The Jim Kweskin Jug Band

There has never been another group like Jim Kweskin and the Jug Band. The original "Americana" band, playing everything from classic blues to hillbilly country, ragtime, jazz, and rock 'n' roll, they perfectly captured the legendary 1960s mix of exuberant anarchy and heartfelt sincerity. Their imitators were legion, including a San Francisco jug band that became the Grateful Dead and a New York jug band that became the Lovin' Spoonful, but no other group attained their unique blend of youthful energy and antiquarian expertise, tight musicianship, loose camaraderie, and infectious swing.

The looseness was partly an illusion - they assiduously sought out long-forgotten records, worked out innovative arrangements, practiced hard, and maintained a high standard of technical skill - but when they played it always felt like play rather than work. They revived the jug band style of the 1920s and made it sound fresher than ever. As Kweskin said, "We don't sound like anybody ever sounded before. What we are doing is taking old styles and building new things out of them. We're ourselves all the time." The Memphis musician and producer Jim Dickenson, who had put together his own group under the tutelage of the legendary Gus Cannon of Cannon's Jug Stompers and Will Shade of the Memphis Jug Band, recalled, "When I heard the Kweskin bunch it blew me away. I couldn't understand how a bunch of guys from Cambridge, Massachusetts got so much closer to the spirit of that music than we could."

Where other folk-blues revivalists were nostalgic, the Kweskin gang were revolutionary hipsters. "We were a family, and we were dedicated to presenting a life experience and pioneering experiences for people," says Geoff Muldaur. "We were trying to get that kid in the fourth row to finally pick up a guitar or take a trip - or just get down."

Other bands amazed or impressed their fans; the Kweskins made you feel like you wanted to jump onstage and join them. "The whole trip was so innocent," Maria Muldaur recalls. "We just did it like crazies and got up there and sang... It was just a pure love of music and a real community feeling." That family and community centered around Jim Kweskin, a formidable ragtime blues guitarist with his signature black mustache and a gift for good-time jazz. He pulled together a mismatched bunch of talented individuals who often seemed like they had ended up onstage together accidentally and were thrilled and amazed to get along so well and sound so good.

Members came and went, but the foundation was always Fritz Richmond, jug player extraordinaire and "poet of the washtub bass." Kweskin handled the upbeat songs, while Geoff Muldaur sang slow blues with eerie soul and added a second guitar, mandolin, or washboard percussion. Maria Muldaur played fiddle, kazoo, or tambourine and sang like a cross between a hillbilly lass and an old blueswoman. Other cast members included Mel Lyman, Bruno Wolfe, and the virtuosos Bill Keith on banjo and Richard Greene on fiddle; both Bill and Richard revolutionized bluegrass technique for their instruments while performing with the Bill Monroe band.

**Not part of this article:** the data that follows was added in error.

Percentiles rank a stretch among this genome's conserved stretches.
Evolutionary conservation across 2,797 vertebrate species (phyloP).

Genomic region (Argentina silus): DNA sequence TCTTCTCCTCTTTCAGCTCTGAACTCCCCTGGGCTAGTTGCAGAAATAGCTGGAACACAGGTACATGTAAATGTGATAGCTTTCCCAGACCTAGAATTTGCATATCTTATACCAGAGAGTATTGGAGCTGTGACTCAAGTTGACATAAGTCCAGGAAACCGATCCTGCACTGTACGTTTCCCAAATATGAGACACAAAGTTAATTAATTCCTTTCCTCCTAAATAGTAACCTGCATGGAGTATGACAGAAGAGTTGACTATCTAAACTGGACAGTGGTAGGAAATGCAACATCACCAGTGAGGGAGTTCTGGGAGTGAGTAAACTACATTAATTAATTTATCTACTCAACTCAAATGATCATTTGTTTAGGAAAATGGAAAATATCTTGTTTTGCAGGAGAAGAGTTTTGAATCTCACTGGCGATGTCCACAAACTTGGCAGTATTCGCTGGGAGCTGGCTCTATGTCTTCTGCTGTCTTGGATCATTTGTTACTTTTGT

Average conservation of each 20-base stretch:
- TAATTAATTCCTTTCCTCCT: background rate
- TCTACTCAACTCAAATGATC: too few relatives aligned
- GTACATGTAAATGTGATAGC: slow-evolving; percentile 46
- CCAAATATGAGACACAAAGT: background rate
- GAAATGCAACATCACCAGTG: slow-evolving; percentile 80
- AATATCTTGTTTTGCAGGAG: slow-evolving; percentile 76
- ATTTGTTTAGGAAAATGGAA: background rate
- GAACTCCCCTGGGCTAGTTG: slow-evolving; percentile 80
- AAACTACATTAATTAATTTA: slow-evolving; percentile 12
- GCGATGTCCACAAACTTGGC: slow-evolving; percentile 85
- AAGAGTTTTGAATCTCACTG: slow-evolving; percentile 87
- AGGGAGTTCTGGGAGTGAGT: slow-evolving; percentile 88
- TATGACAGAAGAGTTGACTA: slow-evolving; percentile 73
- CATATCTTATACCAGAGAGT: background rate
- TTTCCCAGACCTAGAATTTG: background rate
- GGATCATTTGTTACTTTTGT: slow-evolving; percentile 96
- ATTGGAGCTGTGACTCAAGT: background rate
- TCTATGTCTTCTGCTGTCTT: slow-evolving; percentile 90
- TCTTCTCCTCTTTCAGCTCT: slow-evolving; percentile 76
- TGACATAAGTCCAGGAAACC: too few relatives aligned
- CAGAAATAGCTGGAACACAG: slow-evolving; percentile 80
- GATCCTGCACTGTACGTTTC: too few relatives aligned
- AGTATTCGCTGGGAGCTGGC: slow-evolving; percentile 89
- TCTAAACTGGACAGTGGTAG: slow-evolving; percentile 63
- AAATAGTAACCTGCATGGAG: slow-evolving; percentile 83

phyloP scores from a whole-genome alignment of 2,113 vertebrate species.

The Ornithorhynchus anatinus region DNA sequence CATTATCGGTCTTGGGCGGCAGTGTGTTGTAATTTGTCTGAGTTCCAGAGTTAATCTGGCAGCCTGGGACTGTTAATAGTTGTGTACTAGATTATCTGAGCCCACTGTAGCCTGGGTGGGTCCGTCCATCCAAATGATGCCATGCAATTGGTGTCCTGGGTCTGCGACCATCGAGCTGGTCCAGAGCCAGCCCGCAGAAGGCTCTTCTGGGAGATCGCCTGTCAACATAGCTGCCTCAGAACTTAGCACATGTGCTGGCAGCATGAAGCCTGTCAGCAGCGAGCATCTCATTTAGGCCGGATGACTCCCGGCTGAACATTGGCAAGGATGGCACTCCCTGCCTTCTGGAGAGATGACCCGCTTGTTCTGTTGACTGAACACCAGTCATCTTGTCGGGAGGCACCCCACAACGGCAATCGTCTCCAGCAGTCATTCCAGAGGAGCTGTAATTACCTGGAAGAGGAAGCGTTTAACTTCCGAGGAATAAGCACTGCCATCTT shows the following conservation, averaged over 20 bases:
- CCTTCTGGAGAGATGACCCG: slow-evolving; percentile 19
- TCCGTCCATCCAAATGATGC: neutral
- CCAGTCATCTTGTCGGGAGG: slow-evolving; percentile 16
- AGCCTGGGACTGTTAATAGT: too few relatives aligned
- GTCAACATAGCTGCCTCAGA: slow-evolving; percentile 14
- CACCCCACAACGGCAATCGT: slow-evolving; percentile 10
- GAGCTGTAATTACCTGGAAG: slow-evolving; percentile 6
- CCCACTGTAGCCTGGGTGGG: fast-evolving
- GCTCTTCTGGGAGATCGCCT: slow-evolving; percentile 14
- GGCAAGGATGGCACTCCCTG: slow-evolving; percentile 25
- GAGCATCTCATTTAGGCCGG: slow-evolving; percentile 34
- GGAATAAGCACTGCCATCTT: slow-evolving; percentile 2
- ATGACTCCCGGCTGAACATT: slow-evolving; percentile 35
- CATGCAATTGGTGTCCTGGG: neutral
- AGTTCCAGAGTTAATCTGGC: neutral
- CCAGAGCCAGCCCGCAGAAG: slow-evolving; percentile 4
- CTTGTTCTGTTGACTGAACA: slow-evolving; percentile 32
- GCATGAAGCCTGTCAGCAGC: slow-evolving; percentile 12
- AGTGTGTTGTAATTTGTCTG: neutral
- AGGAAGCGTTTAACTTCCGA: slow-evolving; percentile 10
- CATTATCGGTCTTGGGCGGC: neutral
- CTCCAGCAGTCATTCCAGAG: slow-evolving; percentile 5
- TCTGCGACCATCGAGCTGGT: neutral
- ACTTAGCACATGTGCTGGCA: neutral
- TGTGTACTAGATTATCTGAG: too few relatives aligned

Fifty years down the road, Kweskin and the Muldaurs have kept making music in myriad configurations, and they've all staked out plenty of territory since their jug band days. But the Jug Band is where they started, and there is a special magic when they come back together. The rock critic Ed Ward once listed the most important bands of the early 1960s as the Rolling Stones, the Beatles, the Byrds, and the Jim Kweskin Jug Band. Apparently thinking that some people might be surprised to find the Kweskin gang on that list, he added: "I'm not kidding." No one who has ever seen the Jug Band would have thought he was.

Maria Muldaur, Jim Kweskin, and Geoff Muldaur

Geoff Muldaur was already a known factor when he joined the jug band, and he went on to lend his soulful vocals and brilliant arranging skills to a wide range of influential groups, from Geoff and Maria to Paul Butterfield's Better Days to his own dazzlingly varied solo ventures. He returned from a dozen-year hiatus in 1998 with the acclaimed Secret Handshake, proving his skills were stronger than ever, and has since been touring widely, recording everything from blues and jug band music to an album of Bix Beiderbecke arranged for horn octet. Fifty years on, his singing remains uniquely powerful; as the English folk-rocker Richard Thompson said: "There are only three white blues singers, and Geoff Muldaur is at least two of them."

Maria Muldaur is best known for her 1974 mega-hit, "Midnight at the Oasis," which received several Grammy Nominations and enshrined her in the hearts of Baby Boomers everywhere. Despite her considerable pop success, her 50-year career could best be described as an adventurous odyssey through various forms of American Roots Music. During the folk revival of the early 60's, she began exploring and singing early Blues, Bluegrass, and Appalachian "Old Timey" music, beginning her recording career in 1963 with the Even Dozen Jug Band. She then joined the Jim Kweskin Jug Band, touring and recording with them throughout the '60's. In the 40 years since "Midnight at the Oasis," Maria has toured extensively worldwide, and recorded 40 solo albums, covering Jazz, Big Band, Gospel, Jug Band Music, settling comfortably into her favorite idiom, Blues, in recent years, and causing her to often be referred to as "The First Lady of American Roots Music." In 2009, Maria revisited her jug band roots with Maria Muldaur and Her Garden of Joy, a Grammy-Nominated jug band album featuring John Sebastian, David Grisman, and Dan Hicks, and talented musicians from the "New Jug Generation."

Booking: Steve Fugett, Road Warrior Agency,, 615-852-5508

© Jim Kweskin 2012-2014